More on Wool and Linen: the poetic and specific aspects of Lyonesse

More on Wool and Linen: the poetic and specific aspects of Lyonesse

The poetic and  mystical side of Lyonesse is captured in Walter de la Mare’s poem:

Sunk Lyonesse

In sea-cold Lyonesse,
When the Sabbath eve shafts down
On the roofs, walls, belfries
Of the foundered town,
The Nereids pluck their lyres
Where the green translucency beats,
And with motionless eyes at gaze
Make ministrelsy in the streets.

And the ocean water stirs
In salt-worn casement and porch.
Plies the blunt-nosed fish
With fire in his skull for torch.
And the ringing wires resound;
And the unearthly lovely weep,
In lament of the music they make
In the sullen courts of sleep:
Whose marble flowers bloom for aye:
And – lapped by the moon-guiled tide –
Mock their carver with heart of stone,
Caged in his stone-ribbed side.

Useful information on fibre characteristics, which we found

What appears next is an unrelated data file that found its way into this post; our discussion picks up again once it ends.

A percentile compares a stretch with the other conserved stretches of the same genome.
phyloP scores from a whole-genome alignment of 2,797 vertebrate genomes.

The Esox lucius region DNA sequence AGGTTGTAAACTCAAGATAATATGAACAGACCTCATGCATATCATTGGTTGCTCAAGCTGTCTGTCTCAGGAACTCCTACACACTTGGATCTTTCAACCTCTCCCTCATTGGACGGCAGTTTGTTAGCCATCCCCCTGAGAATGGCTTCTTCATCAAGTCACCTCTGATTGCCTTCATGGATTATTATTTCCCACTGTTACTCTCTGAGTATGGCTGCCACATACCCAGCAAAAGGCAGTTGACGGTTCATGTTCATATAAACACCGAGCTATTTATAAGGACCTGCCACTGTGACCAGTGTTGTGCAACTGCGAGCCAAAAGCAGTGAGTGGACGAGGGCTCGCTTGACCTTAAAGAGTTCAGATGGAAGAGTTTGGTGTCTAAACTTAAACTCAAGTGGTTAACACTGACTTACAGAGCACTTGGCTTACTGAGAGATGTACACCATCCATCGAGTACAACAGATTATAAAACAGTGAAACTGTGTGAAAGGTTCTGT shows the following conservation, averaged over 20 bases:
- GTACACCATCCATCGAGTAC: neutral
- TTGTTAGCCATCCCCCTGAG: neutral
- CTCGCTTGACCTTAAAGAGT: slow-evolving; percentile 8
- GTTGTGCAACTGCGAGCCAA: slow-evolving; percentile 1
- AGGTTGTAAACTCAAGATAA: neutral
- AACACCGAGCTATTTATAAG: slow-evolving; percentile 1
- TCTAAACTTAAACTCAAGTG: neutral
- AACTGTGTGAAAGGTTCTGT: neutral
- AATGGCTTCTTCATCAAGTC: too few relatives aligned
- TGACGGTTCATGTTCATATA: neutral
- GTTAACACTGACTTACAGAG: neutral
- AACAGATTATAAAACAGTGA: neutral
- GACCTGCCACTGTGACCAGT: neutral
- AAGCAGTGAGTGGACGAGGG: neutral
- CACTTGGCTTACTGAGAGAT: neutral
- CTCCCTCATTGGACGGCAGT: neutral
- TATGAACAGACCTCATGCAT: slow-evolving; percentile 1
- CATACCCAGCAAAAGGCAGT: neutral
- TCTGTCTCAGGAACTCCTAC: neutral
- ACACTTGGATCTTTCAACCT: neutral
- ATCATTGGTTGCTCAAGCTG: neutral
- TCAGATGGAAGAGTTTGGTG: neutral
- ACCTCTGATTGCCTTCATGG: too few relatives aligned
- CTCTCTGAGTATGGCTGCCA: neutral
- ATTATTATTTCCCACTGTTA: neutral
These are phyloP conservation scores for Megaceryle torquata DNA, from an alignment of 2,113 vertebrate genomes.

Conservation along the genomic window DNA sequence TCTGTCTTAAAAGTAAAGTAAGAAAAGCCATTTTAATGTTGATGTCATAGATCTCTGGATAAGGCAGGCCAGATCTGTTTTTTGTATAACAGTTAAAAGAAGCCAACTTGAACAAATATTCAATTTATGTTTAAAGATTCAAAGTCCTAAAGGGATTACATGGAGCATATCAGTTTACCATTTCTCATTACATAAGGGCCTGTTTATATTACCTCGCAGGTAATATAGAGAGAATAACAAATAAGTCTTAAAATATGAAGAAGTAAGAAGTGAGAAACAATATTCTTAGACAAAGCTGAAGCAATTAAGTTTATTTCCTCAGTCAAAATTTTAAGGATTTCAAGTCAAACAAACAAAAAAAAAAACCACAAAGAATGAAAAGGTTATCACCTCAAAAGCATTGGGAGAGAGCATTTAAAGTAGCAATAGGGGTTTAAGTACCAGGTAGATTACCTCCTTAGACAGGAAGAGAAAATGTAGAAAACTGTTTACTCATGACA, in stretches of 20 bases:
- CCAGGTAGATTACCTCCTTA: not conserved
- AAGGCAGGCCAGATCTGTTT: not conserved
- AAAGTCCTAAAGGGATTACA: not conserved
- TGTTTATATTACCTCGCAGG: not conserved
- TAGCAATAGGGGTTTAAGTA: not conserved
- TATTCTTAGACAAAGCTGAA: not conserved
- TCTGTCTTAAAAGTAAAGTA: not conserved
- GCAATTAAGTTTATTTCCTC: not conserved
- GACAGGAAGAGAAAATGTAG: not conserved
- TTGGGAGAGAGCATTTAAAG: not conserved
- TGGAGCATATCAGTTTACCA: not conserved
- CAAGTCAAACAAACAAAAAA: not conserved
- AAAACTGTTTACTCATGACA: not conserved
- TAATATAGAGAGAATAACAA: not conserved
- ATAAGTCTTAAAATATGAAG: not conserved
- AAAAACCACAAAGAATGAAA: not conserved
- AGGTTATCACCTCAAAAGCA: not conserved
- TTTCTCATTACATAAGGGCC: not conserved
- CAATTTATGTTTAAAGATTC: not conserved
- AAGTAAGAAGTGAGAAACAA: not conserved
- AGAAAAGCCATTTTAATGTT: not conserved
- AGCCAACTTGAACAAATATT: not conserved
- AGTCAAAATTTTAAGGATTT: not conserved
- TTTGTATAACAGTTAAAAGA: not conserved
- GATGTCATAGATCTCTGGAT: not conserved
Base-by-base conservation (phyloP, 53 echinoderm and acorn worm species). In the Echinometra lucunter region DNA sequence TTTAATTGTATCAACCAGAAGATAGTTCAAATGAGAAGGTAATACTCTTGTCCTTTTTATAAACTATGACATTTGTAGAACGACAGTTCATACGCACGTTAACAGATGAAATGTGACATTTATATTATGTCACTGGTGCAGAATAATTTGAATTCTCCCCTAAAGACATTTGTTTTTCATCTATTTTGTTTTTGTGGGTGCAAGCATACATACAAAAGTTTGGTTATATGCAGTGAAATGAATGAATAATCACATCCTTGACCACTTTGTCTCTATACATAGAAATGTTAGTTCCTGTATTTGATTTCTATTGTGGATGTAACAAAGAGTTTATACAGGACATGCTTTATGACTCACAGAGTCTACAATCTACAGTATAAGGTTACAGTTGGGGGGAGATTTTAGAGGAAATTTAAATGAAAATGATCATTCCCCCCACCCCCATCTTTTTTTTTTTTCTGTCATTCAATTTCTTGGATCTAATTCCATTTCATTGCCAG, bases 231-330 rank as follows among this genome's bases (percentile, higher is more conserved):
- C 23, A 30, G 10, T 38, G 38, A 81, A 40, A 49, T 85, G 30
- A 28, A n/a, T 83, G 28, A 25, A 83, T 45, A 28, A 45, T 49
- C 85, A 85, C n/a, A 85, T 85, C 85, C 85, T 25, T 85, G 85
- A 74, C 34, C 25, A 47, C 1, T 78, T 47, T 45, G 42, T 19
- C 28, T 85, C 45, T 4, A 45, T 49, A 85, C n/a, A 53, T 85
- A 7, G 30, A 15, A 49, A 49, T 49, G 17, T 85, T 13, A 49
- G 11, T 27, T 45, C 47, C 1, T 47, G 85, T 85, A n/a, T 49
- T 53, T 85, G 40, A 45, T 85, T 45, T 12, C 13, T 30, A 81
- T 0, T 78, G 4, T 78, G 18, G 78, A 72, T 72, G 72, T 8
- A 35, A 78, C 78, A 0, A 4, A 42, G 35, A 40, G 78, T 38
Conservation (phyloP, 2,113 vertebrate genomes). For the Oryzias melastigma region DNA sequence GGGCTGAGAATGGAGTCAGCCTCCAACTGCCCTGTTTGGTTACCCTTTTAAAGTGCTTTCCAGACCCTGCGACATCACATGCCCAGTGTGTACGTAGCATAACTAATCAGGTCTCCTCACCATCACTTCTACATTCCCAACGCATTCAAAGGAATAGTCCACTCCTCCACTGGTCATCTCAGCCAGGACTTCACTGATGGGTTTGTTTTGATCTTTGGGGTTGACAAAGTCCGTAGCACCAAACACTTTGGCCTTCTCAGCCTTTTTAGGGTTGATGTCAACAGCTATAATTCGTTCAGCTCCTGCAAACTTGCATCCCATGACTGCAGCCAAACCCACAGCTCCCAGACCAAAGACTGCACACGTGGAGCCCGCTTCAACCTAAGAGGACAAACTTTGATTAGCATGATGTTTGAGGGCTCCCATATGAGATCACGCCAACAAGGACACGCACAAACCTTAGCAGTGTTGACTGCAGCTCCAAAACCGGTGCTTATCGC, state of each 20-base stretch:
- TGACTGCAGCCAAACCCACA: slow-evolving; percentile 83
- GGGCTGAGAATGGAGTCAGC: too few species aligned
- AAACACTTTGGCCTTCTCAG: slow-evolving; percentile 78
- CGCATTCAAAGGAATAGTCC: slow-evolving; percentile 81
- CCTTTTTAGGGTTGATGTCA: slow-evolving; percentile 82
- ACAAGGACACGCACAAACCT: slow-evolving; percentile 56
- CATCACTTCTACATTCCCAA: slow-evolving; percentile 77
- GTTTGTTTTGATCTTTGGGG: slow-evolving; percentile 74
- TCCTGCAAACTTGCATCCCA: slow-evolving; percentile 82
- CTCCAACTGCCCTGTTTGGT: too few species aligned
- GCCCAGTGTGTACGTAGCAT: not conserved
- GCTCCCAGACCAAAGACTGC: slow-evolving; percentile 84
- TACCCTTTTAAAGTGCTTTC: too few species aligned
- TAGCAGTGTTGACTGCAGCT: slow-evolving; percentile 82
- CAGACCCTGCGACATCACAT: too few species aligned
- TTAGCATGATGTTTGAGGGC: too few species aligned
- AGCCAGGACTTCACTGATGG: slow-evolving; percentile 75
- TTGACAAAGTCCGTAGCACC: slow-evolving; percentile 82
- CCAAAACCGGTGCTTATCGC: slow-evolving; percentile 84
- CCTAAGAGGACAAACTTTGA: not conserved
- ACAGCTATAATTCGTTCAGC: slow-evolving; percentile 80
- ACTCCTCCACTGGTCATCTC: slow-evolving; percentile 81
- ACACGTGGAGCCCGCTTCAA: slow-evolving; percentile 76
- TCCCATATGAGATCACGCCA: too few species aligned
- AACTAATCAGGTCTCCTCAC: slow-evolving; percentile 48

recently is summarised in the table below.





Low to moderate strength, weaker when wet

Standard regain 13-18%

Good heat insulator, low heat conductivity, highly absorbent to 40%

Elastic, good stretch and recovery except in very moist conditions, resists repeated flexing, absorbs shocks

Will felt if agitated in warm water

Fairly abrasion resistant

Degrades and chars on heating, burns very slowly even in contact with a flame

Strong, good tensile strength, 20% stronger when wet

Standard regain 12%

Good heat conductivity and water absorption

Rigid fibre, creases on bending, breaks with repeated flexing, low elongation at break but fairly elastic at low elongation

Stable shape and size

Resists abrasion

Highly flammable





Susceptible to moth attacks, quite resistant to mildew

Slow degradation and yellowing in contact with sunlight

Vulnerable to bases, even in low dilutions, resistant to acids

Good resistance to insects and micro-organisms, only susceptible to mildew in extremely moist conditions

Slow degradation by sunlight

Resists acids, bases, chemical bleaches





High to moderate lustre

Natural colours: white, cream, brown, grey, black

Readily dyed and good colourfastness

Dull fibre, more lustrous if beaten

Natural colours: white, golden yellow, silver grey

Accepts dyes, but the application of a mordant improves fastness





Stiffness varies with breed and fibre diameter

Warm, soft/moderate/rough, drapes well

Soft, cool, crisp and smooth

This really shows how complementary the two fibres are and how each can support the other.